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Using VMware for Malware Analysis

Even if malware analysis is not your primary occupation, once in a while you may find yourself wondering about the nature of an unfamiliar malicious executable that crosses your desk. Starting your investigation with behavioral analysis—an observation of how the specimen interacts with the file system, the registry and the network—can rapidly produce useful results. Virtualization software such as VMware is incredibly helpful in this process.

Advantage of malware analysis with VMware

VMware allows for the simulation of multiple computers running simultaneously on a single physical system. There are several advantages to this approach for behavioral malware analysis, compared to a lab built using distinct physical infrastructure components:

Getting started with VMware malware analysis

Preparing a VMware-based analysis laboratory is simple. You need a system with plenty of RAM and disk space that will act as the physical host. You also need the necessary software: VMware Workstation or Server, and the installation media for the OS you'll deploy in the lab.

VMware emulates the computer's hardware, so you must install the OS into each virtual host created using VMware's new Virtual Machine Wizard. Once the OS is set up, install the VMware Tools package, which optimizes the system for operating within VMware. Then install the appropriate malware analysis software.

I recommend having virtual machines with different operating systems in the lab, each representing the OS that malware is likely to target. This enables observation of malicious programs in their native environments. If using VMware Workstation, take snapshots of the virtual system at different points during the security update installation process to analyze malware at the desired patch level.

Keeping production systems safe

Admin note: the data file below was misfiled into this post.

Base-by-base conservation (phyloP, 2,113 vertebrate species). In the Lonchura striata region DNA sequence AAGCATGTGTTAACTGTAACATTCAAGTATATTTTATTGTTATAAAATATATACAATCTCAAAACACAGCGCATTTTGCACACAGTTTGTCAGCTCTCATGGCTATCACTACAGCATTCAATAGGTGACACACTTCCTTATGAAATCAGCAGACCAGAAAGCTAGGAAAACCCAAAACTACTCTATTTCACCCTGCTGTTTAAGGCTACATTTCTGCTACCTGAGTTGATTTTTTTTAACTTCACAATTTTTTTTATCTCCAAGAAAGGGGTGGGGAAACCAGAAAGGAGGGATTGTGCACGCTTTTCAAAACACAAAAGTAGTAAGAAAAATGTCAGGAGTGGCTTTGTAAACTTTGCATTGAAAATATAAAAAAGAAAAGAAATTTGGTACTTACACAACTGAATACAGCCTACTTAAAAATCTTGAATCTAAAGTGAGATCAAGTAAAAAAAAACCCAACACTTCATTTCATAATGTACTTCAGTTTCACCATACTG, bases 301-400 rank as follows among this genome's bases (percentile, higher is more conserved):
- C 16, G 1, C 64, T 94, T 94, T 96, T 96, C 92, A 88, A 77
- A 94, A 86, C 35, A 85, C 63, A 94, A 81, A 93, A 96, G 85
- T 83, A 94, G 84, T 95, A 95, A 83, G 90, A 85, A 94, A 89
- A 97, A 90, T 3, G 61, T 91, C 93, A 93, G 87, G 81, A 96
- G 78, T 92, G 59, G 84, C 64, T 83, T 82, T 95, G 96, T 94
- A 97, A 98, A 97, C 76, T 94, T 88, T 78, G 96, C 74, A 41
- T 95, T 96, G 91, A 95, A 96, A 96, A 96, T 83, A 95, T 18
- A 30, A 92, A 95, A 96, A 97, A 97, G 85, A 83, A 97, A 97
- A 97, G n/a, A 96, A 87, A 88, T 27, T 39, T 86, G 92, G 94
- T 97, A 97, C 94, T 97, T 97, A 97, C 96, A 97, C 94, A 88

When dealing with malware, take precautions not to infect production systems. Such breaches can happen when handling malware improperly or when a specimen exploits a weakness in the VMware setup and escapes its sandbox. There have been several publicly announced vulnerabilities in VMware that, in theory, could allow malicious code from the virtual system to find its way onto the physical host.

Here are some suggestions for mitigating these risks:

One of the challenges of using VMware for malware analysis is that malicious code can detect whether it is running within a virtual system, which indicates to the specimen that it is being analyzed. If you cannot modify the specimen's code to eliminate this functionality, you can reconfigure VMware to make it stealthier. Tom Liston and Ed Skoudis last year documented several VMware .vmx file settings you can insert to accomplish this. The biggest problem with these settings is that they may slow down the virtual system's performance. Also note that they're not supported by VMware.

Virtualization options and strategy

Of course, VMware is not the only option for virtualization software you can use for malware analysis. Common alternatives include Microsoft Virtual PC and Parallels Workstation.

Virtualization software provides a convenient and time-saving mechanism for building a malware analysis environment. Just be sure to establish the necessary controls to prevent malicious software from escaping your testing environment. With a fine-tuned lab, you will be well on your way toward making the most of your malware analysis skills.

For a follow up to this article, please see VMware Network Isolation for a Malware Analysis Lab.


Authored by Lenny Zeltser. Lenny is a business and tech leader with extensive experience in information technology and security. His areas of expertise include incident response, cloud services and product management. Lenny focuses on safeguarding customers' IT operations at NCR Corporation. He also teaches digital forensics and anti-malware courses at SANS Institute. Lenny frequently speaks at conferences, writes articles and has co-authored books. He has earned the prestigious GIAC Security Expert designation, has an MBA from MIT Sloan and a Computer Science degree from the University of Pennsylvania. You can follow Lenny on Twitter, read his blog and .